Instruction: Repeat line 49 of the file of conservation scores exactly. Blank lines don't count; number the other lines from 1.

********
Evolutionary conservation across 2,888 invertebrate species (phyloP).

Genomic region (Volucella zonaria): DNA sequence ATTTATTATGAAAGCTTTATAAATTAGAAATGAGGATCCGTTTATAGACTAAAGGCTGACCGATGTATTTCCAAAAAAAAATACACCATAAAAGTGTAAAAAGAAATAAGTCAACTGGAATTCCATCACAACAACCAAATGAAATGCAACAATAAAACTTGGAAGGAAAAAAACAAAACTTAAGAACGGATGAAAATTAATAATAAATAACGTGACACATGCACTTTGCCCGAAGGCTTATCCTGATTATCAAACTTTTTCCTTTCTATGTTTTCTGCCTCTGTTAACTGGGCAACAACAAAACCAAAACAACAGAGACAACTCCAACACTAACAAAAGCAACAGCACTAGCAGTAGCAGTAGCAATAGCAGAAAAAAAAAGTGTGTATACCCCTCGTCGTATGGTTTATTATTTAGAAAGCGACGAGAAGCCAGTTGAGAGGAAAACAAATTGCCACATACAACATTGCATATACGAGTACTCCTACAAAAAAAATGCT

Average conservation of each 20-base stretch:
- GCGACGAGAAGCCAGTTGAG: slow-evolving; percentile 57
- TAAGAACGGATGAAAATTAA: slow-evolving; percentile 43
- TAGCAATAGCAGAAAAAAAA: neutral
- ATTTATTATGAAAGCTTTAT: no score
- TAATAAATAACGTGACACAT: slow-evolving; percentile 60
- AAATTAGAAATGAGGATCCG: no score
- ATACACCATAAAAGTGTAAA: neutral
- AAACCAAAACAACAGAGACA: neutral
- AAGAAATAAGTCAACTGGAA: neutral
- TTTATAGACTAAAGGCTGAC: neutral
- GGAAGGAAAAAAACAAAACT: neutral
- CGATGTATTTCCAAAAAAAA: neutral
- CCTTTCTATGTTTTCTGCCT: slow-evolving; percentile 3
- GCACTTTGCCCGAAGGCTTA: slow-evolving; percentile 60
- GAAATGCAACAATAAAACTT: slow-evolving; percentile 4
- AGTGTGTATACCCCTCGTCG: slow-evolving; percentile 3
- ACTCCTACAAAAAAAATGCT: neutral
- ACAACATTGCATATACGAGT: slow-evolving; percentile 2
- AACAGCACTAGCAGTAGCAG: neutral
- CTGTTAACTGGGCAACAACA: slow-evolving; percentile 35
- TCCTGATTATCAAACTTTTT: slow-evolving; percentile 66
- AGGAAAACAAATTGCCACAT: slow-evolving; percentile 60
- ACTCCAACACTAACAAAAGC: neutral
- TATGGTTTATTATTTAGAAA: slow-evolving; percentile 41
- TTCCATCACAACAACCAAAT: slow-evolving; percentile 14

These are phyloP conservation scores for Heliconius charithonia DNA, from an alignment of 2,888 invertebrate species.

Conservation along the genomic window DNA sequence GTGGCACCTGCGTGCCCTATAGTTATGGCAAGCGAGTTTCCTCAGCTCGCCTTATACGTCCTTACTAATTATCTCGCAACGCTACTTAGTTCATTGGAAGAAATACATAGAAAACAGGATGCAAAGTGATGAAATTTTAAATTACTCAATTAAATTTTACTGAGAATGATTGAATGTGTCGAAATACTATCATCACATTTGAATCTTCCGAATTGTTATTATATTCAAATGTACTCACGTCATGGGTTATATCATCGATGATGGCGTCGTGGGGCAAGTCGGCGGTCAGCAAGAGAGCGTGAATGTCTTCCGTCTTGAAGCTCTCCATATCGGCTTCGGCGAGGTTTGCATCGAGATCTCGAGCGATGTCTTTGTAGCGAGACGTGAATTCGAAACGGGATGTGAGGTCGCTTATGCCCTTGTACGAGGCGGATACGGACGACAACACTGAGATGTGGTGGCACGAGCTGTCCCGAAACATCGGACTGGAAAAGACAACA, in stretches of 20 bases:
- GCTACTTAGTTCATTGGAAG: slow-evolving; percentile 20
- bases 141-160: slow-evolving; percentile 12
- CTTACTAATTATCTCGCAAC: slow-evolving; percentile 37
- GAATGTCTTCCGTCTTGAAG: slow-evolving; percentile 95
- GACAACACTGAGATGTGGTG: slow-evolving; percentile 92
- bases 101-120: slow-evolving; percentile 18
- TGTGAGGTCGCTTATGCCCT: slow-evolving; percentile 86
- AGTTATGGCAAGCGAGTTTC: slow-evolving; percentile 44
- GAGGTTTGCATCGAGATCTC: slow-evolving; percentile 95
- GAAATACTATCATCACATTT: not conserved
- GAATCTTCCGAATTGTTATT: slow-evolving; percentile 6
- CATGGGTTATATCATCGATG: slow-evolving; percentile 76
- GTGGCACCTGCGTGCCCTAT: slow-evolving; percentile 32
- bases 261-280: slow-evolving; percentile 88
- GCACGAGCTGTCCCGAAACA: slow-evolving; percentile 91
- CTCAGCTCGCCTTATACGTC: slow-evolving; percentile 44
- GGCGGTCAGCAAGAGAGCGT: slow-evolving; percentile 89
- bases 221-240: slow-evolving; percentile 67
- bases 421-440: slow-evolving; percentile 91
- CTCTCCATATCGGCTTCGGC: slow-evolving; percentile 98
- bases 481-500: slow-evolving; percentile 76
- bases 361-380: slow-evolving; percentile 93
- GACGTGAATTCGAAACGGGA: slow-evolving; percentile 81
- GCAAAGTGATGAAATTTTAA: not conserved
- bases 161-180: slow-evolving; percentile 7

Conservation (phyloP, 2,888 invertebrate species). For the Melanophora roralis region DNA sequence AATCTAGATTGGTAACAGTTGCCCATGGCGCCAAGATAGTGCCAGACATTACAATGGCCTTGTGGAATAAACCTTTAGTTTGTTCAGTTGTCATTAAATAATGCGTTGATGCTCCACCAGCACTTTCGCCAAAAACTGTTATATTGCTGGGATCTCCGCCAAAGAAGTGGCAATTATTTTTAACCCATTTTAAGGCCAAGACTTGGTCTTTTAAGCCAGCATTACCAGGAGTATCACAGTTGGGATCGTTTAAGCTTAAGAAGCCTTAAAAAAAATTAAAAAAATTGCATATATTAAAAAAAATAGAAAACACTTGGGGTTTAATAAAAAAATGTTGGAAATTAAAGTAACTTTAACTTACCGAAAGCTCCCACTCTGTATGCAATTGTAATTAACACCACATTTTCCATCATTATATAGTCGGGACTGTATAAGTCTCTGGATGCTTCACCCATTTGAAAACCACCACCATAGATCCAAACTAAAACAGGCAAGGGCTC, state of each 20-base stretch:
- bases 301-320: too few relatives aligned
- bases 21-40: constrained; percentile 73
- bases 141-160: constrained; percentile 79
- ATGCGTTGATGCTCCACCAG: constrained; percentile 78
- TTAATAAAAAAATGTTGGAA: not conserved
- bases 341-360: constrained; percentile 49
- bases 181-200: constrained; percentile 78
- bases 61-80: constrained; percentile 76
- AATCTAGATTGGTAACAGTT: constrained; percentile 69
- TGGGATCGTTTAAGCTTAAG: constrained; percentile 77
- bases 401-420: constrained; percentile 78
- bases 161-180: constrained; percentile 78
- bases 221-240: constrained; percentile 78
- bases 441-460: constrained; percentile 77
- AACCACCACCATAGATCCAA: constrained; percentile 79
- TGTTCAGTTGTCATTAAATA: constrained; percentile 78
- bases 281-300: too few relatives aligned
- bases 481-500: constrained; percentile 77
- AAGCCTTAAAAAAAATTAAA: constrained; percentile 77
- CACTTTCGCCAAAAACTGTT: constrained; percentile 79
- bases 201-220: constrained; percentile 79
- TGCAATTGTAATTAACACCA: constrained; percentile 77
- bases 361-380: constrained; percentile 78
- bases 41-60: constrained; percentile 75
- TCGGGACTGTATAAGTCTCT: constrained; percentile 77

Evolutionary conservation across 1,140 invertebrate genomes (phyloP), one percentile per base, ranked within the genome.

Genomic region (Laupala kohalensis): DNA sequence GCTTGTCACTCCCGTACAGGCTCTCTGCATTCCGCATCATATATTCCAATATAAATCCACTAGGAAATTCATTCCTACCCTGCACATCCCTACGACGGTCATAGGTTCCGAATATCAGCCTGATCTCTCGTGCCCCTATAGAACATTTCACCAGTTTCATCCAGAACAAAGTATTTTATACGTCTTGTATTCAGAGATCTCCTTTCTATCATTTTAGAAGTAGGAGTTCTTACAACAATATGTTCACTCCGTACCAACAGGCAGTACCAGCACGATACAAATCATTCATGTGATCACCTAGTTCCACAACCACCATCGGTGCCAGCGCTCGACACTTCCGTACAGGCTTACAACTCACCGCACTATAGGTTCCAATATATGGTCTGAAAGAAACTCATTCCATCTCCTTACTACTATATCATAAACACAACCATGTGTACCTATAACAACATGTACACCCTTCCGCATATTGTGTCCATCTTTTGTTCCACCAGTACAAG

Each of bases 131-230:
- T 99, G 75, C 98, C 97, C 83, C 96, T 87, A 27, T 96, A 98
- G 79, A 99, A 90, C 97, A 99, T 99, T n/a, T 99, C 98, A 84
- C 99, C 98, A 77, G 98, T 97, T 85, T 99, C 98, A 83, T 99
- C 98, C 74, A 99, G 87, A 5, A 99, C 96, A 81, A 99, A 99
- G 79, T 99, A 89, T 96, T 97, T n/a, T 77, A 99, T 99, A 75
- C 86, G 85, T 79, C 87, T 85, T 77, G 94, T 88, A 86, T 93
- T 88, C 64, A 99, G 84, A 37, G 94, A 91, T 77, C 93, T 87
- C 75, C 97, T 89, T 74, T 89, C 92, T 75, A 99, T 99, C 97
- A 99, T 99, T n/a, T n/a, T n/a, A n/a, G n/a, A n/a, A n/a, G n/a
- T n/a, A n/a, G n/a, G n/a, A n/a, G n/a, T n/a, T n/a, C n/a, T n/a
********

- bases 421-440: slow-evolving; percentile 91